We’ll miss it again this year, but sounds like great fun!
Come and hunt Paris treasures. The treasure hunt is free and open to all. You can enrol here or in front of the town hall of the 3rd, 6th, 9th, 11th, 12th, 13th, 18th, 19th and 20thdistricts and Saint ouen on July 3rd. The surreal adventure organized by Paris City Hall will be a unique way to discover the city, its secrets and its inhabitants.
Though I know post 9/11 and a cratering air travel market didn’t help, the Concorde flew without incident for 30 years before tarmac debris brought the first one down. … I hope that despite the claim that they only want to see the Concorde roll on it’s own power on the Le Bourget tarmac, that someone has a plan to get the bird back in the air. It’s nice to think that technological marvels of the space age could still come back, and in finding the past, we could sew the seeds to a more hopeful future. LE BOURGET, France — A French aeronautics association Saturday examined the engines of a Concorde passenger jet at an air museum outside Paris to determine if they could be used again. “The objective is not to get it (Concorde) to fly again but to get the engines working again, hoping one day to see it taxi on the tarmac for the pleasure of visitors to the museum,” said Frederic Pinlet, head of Olympus 593, named after the Rolls Royce/Snecma engines used on the aircraft.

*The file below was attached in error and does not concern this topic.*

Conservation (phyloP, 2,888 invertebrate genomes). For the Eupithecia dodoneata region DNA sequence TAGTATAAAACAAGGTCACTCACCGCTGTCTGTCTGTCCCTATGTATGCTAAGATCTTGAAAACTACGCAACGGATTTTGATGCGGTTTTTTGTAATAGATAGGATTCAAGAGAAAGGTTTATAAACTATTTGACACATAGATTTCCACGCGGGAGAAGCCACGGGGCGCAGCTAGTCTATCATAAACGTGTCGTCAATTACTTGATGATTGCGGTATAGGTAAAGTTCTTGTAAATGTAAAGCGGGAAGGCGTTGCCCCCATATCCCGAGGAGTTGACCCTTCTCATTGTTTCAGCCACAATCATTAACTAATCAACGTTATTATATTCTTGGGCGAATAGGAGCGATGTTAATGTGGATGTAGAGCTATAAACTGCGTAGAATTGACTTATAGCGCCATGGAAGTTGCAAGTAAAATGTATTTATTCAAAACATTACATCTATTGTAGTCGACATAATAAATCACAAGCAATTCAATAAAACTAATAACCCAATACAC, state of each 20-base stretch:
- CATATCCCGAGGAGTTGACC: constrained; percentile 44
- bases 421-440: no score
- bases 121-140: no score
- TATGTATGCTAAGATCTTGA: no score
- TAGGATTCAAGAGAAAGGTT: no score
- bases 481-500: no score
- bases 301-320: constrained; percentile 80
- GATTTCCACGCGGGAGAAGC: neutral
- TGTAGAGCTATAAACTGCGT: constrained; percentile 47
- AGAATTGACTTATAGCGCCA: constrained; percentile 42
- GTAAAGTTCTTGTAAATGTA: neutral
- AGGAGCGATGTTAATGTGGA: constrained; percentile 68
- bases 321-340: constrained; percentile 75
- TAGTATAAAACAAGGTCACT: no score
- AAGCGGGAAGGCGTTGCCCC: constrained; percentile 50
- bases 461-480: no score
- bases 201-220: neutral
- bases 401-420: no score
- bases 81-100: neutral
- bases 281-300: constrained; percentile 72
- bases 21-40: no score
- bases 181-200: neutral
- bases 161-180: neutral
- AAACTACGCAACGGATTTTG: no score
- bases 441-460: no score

The auction rooms at the Hôtel Drouot in Paris date to 1852. They’ve been modernized since then, but the general atmosphere probably hasn’t changed much. On any day of the week, a throng of characters straight out of a Maupassant novel can be found bidding for dusty treasures straight out of the proverbial Old Curiosity […]
Do It Yourself Culture… by Michael Kimmelman
April Fool’s day is said to have French origins. In 1564, France reformed the calendar, changing the beginning of the year from the end of March to January 1st. For those who resisted the new calendar and adhered to the old traditions, paper fish were playfully attached to their backs and they were fondly dubbed […]
From the New York Times…
And here is has to do with the Enlightenment and the brilliant people living the city: Paris has many nicknames, but its most famous is “La Ville-Lumière” (most often translated as “The City of Light”), a name it owes first to its fame as a centre of education and ideas during the Age of Enlightenment, and later to its early adoption of street lighting.[ 16] [From Paris – Wikipedia, the free encyclopedia ]
Our friend Patrick Mikla always surprises us with ‘inside’ discoveries of Paris and France. From the time we met him some 15 year ago, I can remember each and every one of our adventures. The latest is France Miniature. He took the day off and took us Élancourt, a town about an hour drive outside […]
Finally visited the Hameau de Reine. Expected a small garden and of course, it’s fit for a Queen. It even has a little farm and a zoo. Lovely for kids to visit and the houses on the property are actually for normal people.
Here’s a tricky one, since you usually see it in a different color. When I snapped this picture with my iPhone, I wished I was getting the couleur normale,
but now I’m glad it’s a bit off.